Patterns of the Month
16,970 patterns and 1,077 sources and still growing.
Each month we feature a new pattern from our Pattern and Source Print Database and archive them on these pages.
Members only: for more information about these patterns and to see other similar patterns, search the Pattern and Source Print Database.
(Click on thumbnails to see larger images)
Seen here is a 10.5 inch plate printed in the "Congo" pattern by Forester & Hulme (1887-1892). It is common for an Aesthetic pattern to have a place name as the title, although the birds and plants here seem to have little to do with the Congo. Members only: for more information about this pattern and to see other similar patterns, search the Pattern and Source Print Database.
Shown here is a 6.5 inch plate featuring Cowes Harbour. Cowes Harbour is located in the town of Cowes on the Isle of Wight in Britain. The pattern is part of the large Enoch Wood & Sons Irregular Shell Border Series, ca. 1825. The series is best known for its American Historical views, but includes a few British views. Notice that the title of the scene is printed in the left-hand corner of the center.
Shown on both a 9 inch plate and 13 inch comport, this view features a seated figure piping. The pattern is attributed to Careys on the basis of a piece bearing the factory mark and series name on a ribbon (FOB True Blue p. 86, Case 31/2). Cattle is the old English word for domestic animals, while today we only think of cows as cattle.
"Durham Ox With John Day"
"Durham Ox With John Day" by an unknown maker is found on a 21 inch by 17 inch platter. It was copied from an engraving by T.Whessell after a painting by T. Boultbec. See the engraving. The Durham Ox is actually only found on this pattern and the 10" plate and soup plate. The rest of the series portrays rural scenes with cows and cowmen.
"Enniskerry in County Wicklow, Ireland"
Giraffe markShown here is a 10 inch plate in the "Giraffe" pattern made by John Ridgway (1830-1841) to commemorate the giraffes brought to the new London Zoological Gardens in 1836. The pattern is the same on the entire dinner service. It also appears on a tea service, but with a different border. "Giraffe" was a very popular pattern. It was printed in every color except yellow.
"Jewsbury & Brown's, Manchester"
"Lange Lijsen, Jumping Boy, or Long Eliza pattern"
Shown here is a Spode plate in the Lange Lijsen pattern, ca. 1810-1833. It was copied from a Chinese hand-painted pattern from the K'ang Hsi period, ca. 1700-1722.
The 4 inch miniature plate seen here is a Chinese hand-painted pattern with a simple version of the Long Eliza or Jumping Boy center pattern. The border is not elaborate on such a small piece.
"New York From Heights Near Brooklyn"
Pangolin closeupThis pattern is found on a 4.25 inch saucer. The name of the armadillo-like animal, pangolin, is printed in the foliage at the bottom of the saucer (see the Additional Image). The pangolin is similar to an armadillo and an ant eater. It has large plate-like scales, and in the past was thought to be a link between mammals and reptiles. It is a mammal. Pangolins are an endangered species as it is thought that its ground up scales are a cure for cancer or asthma. They are also considered a delicious exotic food. Their plight is similar to that of the rhinoceros which is hunted for the magical properties of its horn.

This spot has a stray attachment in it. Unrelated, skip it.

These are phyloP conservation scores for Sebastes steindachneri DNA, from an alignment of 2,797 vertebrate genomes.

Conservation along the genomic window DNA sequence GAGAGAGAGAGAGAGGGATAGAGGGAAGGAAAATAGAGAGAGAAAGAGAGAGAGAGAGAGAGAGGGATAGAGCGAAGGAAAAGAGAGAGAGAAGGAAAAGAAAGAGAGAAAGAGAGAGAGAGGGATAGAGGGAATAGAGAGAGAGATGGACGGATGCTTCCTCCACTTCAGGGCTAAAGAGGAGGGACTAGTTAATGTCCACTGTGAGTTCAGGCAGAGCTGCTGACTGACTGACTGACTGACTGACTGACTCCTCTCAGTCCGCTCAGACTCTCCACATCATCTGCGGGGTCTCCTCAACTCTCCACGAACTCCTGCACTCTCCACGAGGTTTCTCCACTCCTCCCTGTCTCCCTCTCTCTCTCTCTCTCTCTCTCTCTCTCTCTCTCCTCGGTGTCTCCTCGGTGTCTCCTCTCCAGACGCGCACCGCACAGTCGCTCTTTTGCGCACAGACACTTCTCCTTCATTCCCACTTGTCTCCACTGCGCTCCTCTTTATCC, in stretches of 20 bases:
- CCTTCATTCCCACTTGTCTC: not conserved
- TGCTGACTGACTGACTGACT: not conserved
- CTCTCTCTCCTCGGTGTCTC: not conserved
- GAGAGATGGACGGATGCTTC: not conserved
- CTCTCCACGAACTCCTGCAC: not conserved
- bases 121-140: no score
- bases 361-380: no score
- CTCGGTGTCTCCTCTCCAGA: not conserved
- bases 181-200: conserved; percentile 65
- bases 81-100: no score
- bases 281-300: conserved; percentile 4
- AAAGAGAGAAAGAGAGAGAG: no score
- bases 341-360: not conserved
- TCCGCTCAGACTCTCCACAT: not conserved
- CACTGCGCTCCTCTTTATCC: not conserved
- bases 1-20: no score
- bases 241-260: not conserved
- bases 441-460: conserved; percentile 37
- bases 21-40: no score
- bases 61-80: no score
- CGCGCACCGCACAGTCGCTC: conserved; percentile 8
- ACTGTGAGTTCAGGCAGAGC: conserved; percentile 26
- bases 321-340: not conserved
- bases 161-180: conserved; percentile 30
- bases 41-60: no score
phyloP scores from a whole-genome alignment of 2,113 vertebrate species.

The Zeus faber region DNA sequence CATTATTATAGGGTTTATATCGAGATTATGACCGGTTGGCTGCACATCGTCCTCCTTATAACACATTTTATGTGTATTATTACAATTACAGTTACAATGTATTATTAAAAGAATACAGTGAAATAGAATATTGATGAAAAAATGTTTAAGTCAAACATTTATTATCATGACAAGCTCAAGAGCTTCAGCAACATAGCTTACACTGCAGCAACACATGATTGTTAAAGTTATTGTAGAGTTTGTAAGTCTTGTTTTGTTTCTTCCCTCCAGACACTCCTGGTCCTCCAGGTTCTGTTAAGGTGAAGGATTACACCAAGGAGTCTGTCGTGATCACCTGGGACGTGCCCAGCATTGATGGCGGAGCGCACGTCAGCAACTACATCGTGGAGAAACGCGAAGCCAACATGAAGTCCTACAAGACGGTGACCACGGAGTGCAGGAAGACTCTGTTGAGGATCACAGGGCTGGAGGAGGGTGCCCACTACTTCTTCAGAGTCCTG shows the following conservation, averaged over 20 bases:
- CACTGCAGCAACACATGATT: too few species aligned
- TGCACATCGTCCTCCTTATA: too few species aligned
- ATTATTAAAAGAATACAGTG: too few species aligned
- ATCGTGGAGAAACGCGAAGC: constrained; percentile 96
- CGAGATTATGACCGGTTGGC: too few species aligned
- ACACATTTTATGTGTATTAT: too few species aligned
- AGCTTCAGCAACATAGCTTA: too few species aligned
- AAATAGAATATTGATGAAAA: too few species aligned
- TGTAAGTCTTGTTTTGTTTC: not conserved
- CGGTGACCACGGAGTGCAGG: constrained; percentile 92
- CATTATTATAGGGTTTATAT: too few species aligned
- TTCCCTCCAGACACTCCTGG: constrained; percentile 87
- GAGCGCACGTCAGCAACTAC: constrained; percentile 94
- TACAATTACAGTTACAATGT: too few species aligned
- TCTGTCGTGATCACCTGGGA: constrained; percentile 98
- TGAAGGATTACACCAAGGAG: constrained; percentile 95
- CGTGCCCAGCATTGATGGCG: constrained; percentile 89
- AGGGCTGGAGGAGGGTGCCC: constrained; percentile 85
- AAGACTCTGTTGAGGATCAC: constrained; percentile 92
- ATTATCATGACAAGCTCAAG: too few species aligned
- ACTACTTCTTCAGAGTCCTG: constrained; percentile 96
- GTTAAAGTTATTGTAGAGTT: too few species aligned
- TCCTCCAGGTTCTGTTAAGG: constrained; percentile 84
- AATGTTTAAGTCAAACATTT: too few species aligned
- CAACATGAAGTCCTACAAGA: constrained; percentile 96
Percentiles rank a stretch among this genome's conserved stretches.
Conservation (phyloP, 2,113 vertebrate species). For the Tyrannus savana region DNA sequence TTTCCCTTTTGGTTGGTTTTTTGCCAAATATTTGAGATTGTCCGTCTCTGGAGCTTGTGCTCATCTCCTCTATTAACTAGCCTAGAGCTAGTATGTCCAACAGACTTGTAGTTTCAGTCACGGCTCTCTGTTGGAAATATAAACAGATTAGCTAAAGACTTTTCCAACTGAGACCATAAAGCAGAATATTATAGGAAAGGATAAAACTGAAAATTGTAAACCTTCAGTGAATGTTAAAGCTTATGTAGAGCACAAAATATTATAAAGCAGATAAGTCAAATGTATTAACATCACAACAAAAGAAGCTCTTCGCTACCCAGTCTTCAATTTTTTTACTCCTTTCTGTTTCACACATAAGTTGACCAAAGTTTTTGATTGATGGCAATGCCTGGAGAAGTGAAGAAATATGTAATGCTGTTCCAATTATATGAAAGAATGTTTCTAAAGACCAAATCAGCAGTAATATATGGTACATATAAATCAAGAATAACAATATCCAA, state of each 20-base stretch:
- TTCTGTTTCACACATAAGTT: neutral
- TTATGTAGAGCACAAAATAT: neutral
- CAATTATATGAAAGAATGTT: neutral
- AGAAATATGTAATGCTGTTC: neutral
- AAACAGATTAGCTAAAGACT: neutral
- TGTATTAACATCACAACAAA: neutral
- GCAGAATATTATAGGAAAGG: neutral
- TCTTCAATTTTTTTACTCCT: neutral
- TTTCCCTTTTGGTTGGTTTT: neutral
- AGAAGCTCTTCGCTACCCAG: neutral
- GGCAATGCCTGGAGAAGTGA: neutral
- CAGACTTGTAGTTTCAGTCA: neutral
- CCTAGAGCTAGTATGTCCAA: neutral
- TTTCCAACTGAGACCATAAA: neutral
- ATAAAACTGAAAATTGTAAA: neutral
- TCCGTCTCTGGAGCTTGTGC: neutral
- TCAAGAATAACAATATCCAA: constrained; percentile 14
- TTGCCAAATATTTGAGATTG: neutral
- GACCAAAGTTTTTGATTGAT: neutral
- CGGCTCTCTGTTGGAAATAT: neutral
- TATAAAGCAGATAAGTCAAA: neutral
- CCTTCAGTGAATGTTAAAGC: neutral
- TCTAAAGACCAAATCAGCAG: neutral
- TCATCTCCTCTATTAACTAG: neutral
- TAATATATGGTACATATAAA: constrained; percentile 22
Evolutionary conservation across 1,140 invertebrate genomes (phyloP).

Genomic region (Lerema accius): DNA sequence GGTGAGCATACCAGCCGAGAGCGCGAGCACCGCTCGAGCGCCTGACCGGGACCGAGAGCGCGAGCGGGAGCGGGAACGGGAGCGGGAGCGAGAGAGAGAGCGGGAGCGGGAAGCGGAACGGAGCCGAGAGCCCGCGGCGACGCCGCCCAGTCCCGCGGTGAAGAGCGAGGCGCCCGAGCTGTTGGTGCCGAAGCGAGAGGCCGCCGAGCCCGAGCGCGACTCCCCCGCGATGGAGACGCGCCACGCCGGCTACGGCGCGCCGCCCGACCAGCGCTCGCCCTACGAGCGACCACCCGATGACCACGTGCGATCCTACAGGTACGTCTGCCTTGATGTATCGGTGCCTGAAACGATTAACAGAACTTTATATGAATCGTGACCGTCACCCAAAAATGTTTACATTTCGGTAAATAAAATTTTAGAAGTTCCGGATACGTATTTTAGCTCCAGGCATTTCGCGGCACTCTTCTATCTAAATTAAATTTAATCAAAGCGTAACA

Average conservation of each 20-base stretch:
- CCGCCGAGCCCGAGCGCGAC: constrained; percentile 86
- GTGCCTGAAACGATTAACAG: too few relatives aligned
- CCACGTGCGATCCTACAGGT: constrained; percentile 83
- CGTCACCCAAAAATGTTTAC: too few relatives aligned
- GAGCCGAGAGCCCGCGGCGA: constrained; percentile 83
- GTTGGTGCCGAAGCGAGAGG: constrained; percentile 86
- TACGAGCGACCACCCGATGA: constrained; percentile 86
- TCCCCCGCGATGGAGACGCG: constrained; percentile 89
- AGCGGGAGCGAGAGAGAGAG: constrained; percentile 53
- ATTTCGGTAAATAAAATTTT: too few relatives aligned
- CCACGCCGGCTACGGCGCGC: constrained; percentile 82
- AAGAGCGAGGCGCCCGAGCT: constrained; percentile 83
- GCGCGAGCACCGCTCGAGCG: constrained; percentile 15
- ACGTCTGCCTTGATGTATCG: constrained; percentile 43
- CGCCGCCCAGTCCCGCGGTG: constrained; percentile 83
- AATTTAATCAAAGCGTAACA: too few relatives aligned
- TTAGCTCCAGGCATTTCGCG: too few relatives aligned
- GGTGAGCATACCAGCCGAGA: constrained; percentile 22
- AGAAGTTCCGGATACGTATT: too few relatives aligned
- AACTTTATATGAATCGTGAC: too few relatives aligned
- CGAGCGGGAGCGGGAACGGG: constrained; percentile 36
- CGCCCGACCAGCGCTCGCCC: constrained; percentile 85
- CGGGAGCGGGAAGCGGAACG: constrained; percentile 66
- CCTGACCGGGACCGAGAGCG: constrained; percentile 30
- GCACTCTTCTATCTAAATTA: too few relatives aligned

"Perfumers/ R.B. Ede & Co./ London/ Shaving Cream"
This pattern dates from the late 19th century. The contents for dental products, food, hair products, shaving cream, soaps and medicinal ointments were commonly sold in a pottery pot with a transfer printed lid until World War I. Black printed lids were the most common. This is a particularly detailed pattern, as you can even see the blood dripping from the man's face where he cut it shaving. Perhaps the pattern is suggesting that the man wasn't using Ede's shaving cream! Pot lid, 3.25 inches.
"Picturesque Views, Hudson, Hudson River"
"Picturesque Views, Hudson, Hudson River" by James and Ralph Clews, printed in underglaze brown, Staffordshire circa 1835. The central view varies according to size. The views of the Hudson River area are taken from W.G. Walls's Hudson River Portfolio. There are also views from the Pittsburgh, Pennsylvania area. The series is also printed in black, light blue, pink (red) and purple.
"Poor Richard's Maxim's" (sic)
Found on a 5 inch plate, this pattern is surrounded by an alphabet border with a Vitruvian scroll edge. There are two maxims that relate to the pattern: "I never saw an oft removed tree nor yet an oft removed family that did so well as those that settled be" and "Three removes are as bad as a fire and a rolling stone gathers no moss" (actually three maxims!). Poor Richard is the alter ego of Benjamin Franklin.
The" Quadrupeds" dinner service is quite extensive, with a different animal in the center of each size and shape, as well as in the medallions in the border. This 6 inch plate features a mastiff in the center, with horses, sheep, a water vole (I thought this was a beaver) and a squirrel in the border medallions.
Source print: "Mastiff & Lion Dog" The engraving is by J. Tookey, after a drawing by Julius Ibbetson. The engraving is found in "The Cabinet of Quadrupeds" by John Church (c. 1803). The pottery engraver left out the lion dog!